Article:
09 May 2009

Ford Truck Plant Giving State Economy A Boost

Story from the Oakland Press

Ford Motor Co. is giving southeastern Michigan’s economy a $550 million shot in the arm as it moves forward with plans to build small vehicles and electric cars at an assembly plant in western Wayne County.

The automaker said Wednesday it will launch within the next year production of the all-new Ford Focus along with a battery-electric version of the Focus at the Wayne plant.

“The transformation of Michigan Assembly Plant embodies the larger transformation under way at Ford,” said Ford chief executive officer Alan Mulally.

“This is about investing in modern, efficient and flexible American manufacturing. It is about fuel economy and the electrification of vehicles.

“It is about leveraging our expertise and vehicle platforms around the world and partnering with the UAW to deliver best-in-class global small cars,” Mulally said.

The retooling of Michigan Assembly, one of the world’s most profitable auto plants during the SUV boom of the late 1990s, is based on Ford’s plan to use the company’s global assets to bring six world-class small cars to the North American market by the end of 2012, Ford officials said.

Ford is converting three truck and SUV plants to car plants — Michigan Assembly, Cuautitlan Assembly in Mexico and an assembly plant in Louisville, Ky., which will be converted to produce small vans and other vehicles from Ford’s global Focus platform beginning in 2011.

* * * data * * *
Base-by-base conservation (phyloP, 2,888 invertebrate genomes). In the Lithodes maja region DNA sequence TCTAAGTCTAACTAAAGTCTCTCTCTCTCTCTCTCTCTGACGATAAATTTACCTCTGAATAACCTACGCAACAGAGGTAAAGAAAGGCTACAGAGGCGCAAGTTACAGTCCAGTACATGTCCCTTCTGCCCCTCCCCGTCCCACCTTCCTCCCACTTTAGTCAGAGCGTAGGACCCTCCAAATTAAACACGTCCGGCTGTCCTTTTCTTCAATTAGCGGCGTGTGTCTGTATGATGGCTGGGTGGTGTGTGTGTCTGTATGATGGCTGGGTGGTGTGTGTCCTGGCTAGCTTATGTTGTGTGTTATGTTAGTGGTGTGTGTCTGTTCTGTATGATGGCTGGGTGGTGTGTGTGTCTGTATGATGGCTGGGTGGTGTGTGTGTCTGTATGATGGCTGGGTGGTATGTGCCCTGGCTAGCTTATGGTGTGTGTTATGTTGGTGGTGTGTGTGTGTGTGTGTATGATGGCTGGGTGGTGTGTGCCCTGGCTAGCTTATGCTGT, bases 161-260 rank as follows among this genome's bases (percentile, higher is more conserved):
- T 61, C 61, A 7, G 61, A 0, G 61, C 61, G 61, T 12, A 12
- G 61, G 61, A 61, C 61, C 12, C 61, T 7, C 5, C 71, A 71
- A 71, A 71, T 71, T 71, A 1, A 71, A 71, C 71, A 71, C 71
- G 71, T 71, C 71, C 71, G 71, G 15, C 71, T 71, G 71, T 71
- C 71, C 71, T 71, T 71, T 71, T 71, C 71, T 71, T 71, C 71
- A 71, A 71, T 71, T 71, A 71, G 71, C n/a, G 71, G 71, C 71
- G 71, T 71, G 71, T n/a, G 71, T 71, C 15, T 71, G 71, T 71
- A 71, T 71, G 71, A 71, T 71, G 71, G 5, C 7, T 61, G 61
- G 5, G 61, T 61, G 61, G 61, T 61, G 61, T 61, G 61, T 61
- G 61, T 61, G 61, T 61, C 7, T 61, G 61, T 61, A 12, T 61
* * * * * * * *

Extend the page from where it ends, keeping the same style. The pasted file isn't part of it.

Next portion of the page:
The Cuautitlan plant will be used for building the subcompact Ford Fiesta, which Ford also plans to sell in the U.S.

“We’re changing from a company focused mainly on trucks and SUVs to a company with a balanced product lineup that includes even more high-quality, fuelefficient small cars, hybrids and all-electric vehicles,” said Mark Fields, Ford’s president of The Americas.

“As customers move to more fuel-efficient vehicles, we’ll be there with more of the products they really want,” Fields said.

The zero-emission battery-electric Focus vehicle, which is being developed in partnership with Magna International, features a high-voltage electric motor powered by a high capacity lithium ion battery pack and charged by plugging in to a 110-volt or 220-volt outlet.

Ford also plans to use its new agreement with the United Auto Workers to reduce job classifications and minimize the union work rules in the retooled factory.

Joe Hinrichs, group vice president for global manufacturing and labor affairs, said the new practices will enable the plant to operate at a high level of productivity while producing best-inclass quality products in a safe work environment.

“The UAW is a key partner in enabling us to build these worldclass vehicles competitively in the United States,” Hinrichs said.

“This agreement will allow the workforce to build on their quality commitment while improving productivity at the plant.”

The state of Michigan, Wayne County and the city of Wayne contributed more than $160 million in tax credits and grants to support Ford’s expansion opportunities.

“Ford is investing in both the future of the American auto industry and the state of Michigan by bringing together world-class products, advanced technology applications and strong partnerships with the UAW to build the next generation of vehicles that will help end our nation’s dependence on foreign oil,” Gov. Jennifer Granholm said.

“In these challenging economic times, we applaud and appreciate Ford's commitment to Michigan and to our talented workforce,” she said.

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